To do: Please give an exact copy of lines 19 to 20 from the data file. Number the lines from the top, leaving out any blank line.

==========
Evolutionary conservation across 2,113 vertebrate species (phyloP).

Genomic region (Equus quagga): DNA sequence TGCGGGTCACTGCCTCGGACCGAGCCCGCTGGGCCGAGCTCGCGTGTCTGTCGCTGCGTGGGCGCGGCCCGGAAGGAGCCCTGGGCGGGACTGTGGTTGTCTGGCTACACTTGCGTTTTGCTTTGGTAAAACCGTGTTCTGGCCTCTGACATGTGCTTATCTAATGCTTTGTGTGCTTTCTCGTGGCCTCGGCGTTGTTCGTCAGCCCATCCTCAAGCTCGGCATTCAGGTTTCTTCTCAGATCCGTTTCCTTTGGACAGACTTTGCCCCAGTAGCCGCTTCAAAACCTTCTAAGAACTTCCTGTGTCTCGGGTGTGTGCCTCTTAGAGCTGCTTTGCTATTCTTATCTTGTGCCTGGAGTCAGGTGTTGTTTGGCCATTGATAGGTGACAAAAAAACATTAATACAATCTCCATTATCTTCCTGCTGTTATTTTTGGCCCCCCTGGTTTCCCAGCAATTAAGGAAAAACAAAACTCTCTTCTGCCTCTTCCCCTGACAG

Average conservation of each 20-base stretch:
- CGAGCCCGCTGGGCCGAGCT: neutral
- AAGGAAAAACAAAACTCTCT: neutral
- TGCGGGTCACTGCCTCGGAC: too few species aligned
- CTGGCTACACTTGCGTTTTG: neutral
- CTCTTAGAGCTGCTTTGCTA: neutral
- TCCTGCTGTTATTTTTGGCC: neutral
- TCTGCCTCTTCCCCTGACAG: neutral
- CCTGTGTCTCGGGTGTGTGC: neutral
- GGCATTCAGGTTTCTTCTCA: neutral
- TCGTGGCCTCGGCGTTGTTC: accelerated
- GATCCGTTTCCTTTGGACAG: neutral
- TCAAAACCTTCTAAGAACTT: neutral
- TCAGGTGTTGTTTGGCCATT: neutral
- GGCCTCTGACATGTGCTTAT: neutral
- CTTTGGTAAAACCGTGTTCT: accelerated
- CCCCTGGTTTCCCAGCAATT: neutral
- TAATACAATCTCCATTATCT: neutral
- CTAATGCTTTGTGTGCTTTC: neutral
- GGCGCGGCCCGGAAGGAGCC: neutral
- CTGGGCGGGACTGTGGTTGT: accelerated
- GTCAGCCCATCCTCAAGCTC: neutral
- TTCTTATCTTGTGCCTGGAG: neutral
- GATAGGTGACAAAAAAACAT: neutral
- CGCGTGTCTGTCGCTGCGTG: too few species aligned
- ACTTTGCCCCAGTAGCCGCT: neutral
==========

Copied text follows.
- CCCCTGGTTTCCCAGCAATT: neutral
- TAATACAATCTCCATTATCT: neutral